The next phase in the Bitcoin revolution is definitely the standardization of the exchanges where in fact the coins are traded. Bitcoin happens to be in the Wild West prospector days of its evolution. The world has agreed a Bitcoin provides a stored way of measuring value just as that gold and silver have throughout the ages. Like silver and gold, Bitcoin is worth what the other person is ready to pay you for it. It has led to cheating since trading began. Crooked scales and filled ore all became section of the norm as both miners and the assayers sought to pad their bottom lines. This resulted in governmental oversight and the creation of centralized exchanges.
bitcoin has gone to police its community and remain beyond the physical scrutiny of any global government. The Utopian dream was shattered a month ago when Mt. Gox, by far the largest Bitcoin exchange, shut down because of security breach and theft of approximately $300 million worth of Bitcoin. Customers who had Bitcoin on deposit with Mt. Gox still have no idea how much they’ll get back. The issues at Mt. Gox lay bare the cyber security argument. Surprisingly, Bitcoin as a currency has shown remarkable resilience. This resilience could very well be just the boost had a need to legitimize the currency and the lean towards governmental involvement that could actually help this fledgling store of value soar to its mainstream potential.
The timing of the Mt. Gox incident may prove to be a boon for the currency. Tera Group, out of Summit New Jersey, already had proposed a bilateral agreement to the Commodity Trading Futures Commission (CFTC) to begin trading Bitcoins by way of a swap-execution facility or, centralized exchange. The vast majority of commercial currency trading is performed through swaps agreements which explains why we follow the commercial traders inside our own trading. A swap agreement is actually an insurance policy that provides a guaranteed value at a particular point in time to safeguard against currency fluctuations. It’s what the commodity exchanges are founded on. The swap markets will be the superhighways of the financial industry. They process massive volumes while collecting a little toll on each transaction. Therefore, the cost on the average person swap is small but the sheer volume of swaps processed makes it an enormous revenue source for several of the major banks.
The CFTC has yet to touch upon Tera Group’s proposal. We commented in November that Bitcoin had transcended novelty status and that the revenue pool was becoming too large for global banks to ignore. Bitcoin’s resilience when confronted with the Mt. Gox debacle is a testament to the energy of a worldwide grassroots movement. Bitcoin must have plunged around the world as owners of Bitcoins tried to switch them for hard currency. The market’s response ended up being very orderly. While prices did fall over the board, the market seemed to understand that it was an individual company’s problem and was therefore confined to Mt. Gox customers’ ability to get their money out. Therefore, Bitcoin prices have stabilized around $585. This is well off the December most of $1,200 but very near the average price for the last six months.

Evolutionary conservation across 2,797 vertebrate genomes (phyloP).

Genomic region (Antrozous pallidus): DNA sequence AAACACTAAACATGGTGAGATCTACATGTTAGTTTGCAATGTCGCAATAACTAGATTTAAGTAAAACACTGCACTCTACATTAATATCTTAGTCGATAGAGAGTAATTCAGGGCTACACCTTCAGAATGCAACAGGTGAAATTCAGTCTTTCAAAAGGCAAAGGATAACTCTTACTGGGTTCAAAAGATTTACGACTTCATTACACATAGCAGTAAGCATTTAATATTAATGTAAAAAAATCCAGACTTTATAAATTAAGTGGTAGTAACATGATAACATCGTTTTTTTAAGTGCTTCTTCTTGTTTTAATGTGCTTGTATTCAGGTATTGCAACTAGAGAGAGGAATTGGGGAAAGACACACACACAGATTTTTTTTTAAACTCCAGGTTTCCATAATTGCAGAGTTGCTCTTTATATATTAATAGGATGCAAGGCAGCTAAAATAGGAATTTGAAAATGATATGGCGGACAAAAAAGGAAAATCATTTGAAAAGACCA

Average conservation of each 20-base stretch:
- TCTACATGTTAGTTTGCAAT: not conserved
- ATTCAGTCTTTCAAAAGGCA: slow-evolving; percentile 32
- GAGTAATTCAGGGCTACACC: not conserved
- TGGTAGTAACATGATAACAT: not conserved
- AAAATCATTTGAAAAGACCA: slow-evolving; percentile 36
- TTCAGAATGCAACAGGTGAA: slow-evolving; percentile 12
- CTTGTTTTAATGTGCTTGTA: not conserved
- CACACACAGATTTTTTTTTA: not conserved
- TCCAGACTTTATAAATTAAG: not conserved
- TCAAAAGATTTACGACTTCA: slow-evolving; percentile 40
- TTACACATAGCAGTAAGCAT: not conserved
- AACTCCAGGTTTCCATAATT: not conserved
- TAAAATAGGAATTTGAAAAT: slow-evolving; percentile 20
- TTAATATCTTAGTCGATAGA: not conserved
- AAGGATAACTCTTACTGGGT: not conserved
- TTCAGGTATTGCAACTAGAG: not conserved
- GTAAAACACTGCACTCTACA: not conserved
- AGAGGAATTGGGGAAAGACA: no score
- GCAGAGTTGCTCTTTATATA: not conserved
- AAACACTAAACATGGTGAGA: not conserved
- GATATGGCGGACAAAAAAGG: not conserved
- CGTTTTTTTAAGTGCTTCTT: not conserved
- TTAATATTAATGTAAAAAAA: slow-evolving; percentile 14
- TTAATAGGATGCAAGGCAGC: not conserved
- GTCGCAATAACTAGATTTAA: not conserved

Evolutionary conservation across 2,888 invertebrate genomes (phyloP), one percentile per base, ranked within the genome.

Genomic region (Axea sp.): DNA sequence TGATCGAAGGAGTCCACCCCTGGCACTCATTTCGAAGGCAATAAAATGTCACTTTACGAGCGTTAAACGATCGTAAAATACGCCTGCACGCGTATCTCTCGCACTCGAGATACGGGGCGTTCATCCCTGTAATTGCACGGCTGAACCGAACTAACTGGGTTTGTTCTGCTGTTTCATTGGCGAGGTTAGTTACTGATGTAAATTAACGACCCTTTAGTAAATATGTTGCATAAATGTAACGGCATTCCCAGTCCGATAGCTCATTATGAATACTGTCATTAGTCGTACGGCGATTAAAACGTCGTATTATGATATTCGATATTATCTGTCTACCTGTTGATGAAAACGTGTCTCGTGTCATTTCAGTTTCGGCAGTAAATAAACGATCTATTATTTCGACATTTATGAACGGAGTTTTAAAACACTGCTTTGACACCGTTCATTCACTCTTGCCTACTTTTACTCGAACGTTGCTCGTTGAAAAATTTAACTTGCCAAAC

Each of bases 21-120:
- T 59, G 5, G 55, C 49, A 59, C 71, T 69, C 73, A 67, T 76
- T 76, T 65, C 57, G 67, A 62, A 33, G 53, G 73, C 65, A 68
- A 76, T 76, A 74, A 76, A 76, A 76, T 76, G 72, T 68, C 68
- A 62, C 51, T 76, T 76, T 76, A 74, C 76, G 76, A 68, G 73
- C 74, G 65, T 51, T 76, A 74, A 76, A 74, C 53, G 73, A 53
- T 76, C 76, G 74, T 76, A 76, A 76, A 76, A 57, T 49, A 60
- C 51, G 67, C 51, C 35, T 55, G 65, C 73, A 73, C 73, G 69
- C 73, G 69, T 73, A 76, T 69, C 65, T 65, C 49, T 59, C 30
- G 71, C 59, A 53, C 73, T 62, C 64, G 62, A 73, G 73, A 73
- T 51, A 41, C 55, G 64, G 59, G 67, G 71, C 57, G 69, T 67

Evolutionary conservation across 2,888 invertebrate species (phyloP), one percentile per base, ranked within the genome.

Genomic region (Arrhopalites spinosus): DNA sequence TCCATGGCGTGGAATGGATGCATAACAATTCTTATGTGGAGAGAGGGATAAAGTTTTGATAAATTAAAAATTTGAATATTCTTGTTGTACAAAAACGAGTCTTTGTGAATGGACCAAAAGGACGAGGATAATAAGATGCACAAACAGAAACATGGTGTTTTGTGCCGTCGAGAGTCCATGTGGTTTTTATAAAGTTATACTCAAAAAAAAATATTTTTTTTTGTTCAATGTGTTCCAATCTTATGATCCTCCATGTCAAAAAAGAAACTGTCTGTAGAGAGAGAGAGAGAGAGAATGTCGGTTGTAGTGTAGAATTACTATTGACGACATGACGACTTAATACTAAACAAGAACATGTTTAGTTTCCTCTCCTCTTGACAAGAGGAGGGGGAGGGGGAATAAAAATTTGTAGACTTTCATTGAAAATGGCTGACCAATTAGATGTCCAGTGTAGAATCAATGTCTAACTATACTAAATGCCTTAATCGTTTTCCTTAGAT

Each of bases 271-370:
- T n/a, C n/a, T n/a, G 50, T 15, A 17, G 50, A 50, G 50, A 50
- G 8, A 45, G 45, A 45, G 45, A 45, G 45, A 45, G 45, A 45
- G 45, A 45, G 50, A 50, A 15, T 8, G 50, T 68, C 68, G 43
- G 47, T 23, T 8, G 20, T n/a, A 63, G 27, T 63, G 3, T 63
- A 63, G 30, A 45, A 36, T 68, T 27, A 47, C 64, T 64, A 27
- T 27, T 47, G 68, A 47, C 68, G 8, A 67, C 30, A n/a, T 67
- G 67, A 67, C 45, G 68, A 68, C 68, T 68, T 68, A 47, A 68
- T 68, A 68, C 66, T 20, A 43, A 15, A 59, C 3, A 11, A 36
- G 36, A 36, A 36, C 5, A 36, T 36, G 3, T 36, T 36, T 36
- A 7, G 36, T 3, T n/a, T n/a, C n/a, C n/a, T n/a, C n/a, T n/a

The last coincidentally timed piece of the structural transformation from Bitcoin being an anarchist, alternative store of value that exists beyond your institutionalized financial industry to being integrated into that same economic climate is its capability to be taxed by the offline governments it was developed to circumvent. The Internal Revenue Service finally decided enough is enough and it wants its cut. The IRS has declared Bitcoin as property instead of currency and is therefore at the mercy of property laws rather than currency laws. This enables the IRS to get their share while legitimizing the need for a central exchange to see value. It also eliminates arguments with the U.S. Treasury and Congress over legal tender issues. It’s simply valued as a good that may be exchanged for other goods and services, barter.
Bitcoin is a global marketplace executing transactions on an electronic network. That sounds an awful lot like the forex markets. Industry regulators and the banking industry are going to quickly find that the failure of Mt. Gox did more to encourage the individual resolve of global Bitcoin users rather than ending this upstart’s existence. Private users of Bitcoin will clamor for the federal government to protect its folks from crooked exchanges in the same way farmers were cheated in the grain trade of ancient Egypt or gold and cattle by assayers and stockyards in the open West. Tera Group may be in the right place at the proper time with the proper idea as Bitcoin may have proven itself to be self-sustaining at the retail level. Institutional and legal structures are increasingly being put in place to keep its evolution because the financial industry is left to determine how to monetize it.